Customer retention is born from customer independence. When your customers feel capable, empowered, and independent, they feel motivated to keep working with and buying from you. One way to ensure they feel this way is through customer education.
Companies shouldn’t stop educating once they close the deal. In fact, paying customers are perfect candidates for education as they’ve already expressed interest by investing in your products and services. Whether you’re educating on your products or your company as a whole, there are a few ways to empower your customers and encourage them to come back time and time again:
Beauty company DECIEM offers virtual consultations with retail teams to help customers with questions about DECIEM products and skin care regimens. DECIEM at Home educates consumers on how to use its products and provides opportunities for DECIEM retail staff to sell customers on new regimens and skincare product lines. These at-home services set DECIEM apart in an otherwise busy and competitive skincare industry.
Customer loyalty programs are common strategies for retaining customers. Not only do they incentivize customers to share your products and services with friends and family, but they also reward your most loyal customers—who are most likely your most profitable customers.
The more these folks shop and engage with your business, the more they’re rewarded. Before creating a program for your business, survey your top customers to see what would make them feel the most appreciated and rewarded.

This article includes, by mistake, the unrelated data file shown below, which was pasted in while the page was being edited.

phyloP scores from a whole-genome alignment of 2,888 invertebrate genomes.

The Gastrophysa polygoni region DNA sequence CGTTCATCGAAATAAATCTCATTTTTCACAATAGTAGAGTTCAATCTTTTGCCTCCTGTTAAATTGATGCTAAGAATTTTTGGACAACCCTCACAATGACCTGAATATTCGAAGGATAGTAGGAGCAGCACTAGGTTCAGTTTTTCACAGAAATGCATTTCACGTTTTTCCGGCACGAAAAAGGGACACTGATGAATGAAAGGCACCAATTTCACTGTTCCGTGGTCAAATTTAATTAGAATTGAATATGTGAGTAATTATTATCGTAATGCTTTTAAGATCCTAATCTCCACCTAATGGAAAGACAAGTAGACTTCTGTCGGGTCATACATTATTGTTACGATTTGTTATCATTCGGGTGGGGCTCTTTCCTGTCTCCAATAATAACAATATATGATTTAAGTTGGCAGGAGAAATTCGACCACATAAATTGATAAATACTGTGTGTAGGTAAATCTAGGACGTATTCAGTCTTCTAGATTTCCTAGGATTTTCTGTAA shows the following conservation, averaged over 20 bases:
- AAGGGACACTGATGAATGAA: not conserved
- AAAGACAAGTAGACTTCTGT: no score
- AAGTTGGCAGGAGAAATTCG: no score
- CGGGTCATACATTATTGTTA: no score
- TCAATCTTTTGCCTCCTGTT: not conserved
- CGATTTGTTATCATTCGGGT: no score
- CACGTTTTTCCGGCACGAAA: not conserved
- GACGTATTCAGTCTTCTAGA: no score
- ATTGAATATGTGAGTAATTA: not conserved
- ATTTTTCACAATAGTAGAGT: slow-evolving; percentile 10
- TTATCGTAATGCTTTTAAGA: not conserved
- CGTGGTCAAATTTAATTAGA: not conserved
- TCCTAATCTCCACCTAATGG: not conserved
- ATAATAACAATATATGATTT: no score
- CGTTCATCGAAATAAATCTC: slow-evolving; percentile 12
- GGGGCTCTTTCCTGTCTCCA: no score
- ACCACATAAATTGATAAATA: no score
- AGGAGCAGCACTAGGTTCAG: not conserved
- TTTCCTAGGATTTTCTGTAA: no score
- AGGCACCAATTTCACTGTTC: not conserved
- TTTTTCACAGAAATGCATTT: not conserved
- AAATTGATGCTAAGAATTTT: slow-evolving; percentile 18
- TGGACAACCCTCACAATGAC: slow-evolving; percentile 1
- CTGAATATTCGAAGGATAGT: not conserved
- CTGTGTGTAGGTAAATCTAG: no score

Tools like Endear can help you design a stand-out VIP experience that prioritize customer experience and service over price-slashing. Once you set your VIP standards, like lifetime spend or order volume, use the tool to design your experiences—such as VIP-only events or exclusive product releases. For some customers, these may be more valuable than discounts or coupons.
You can’t always read a customer’s mind (wouldn’t that be nice?), but you can notice when they’re about to churn. Tools like the Endear CRM can help you understand your customer behavior and order history.
With this knowledge, you can watch out for common churn signs, like spotty purchase patterns or a history of customer service inquiries.
Instead of waiting until a customer decides to take their business elsewhere—which will make it harder for you to re-attract their attention—proactively reach out to offer a special discount or ask for customer feedback. Follow up a few times with a series of email marketing messages to keep your brand top-of-mind.
With Endear, you can segment your inactive customers based on details like their last purchase date and send personalized messages and incentives to re-engage them. Not only does this show you’re paying attention to your customers, but it gives them a reason to return to and shop your store.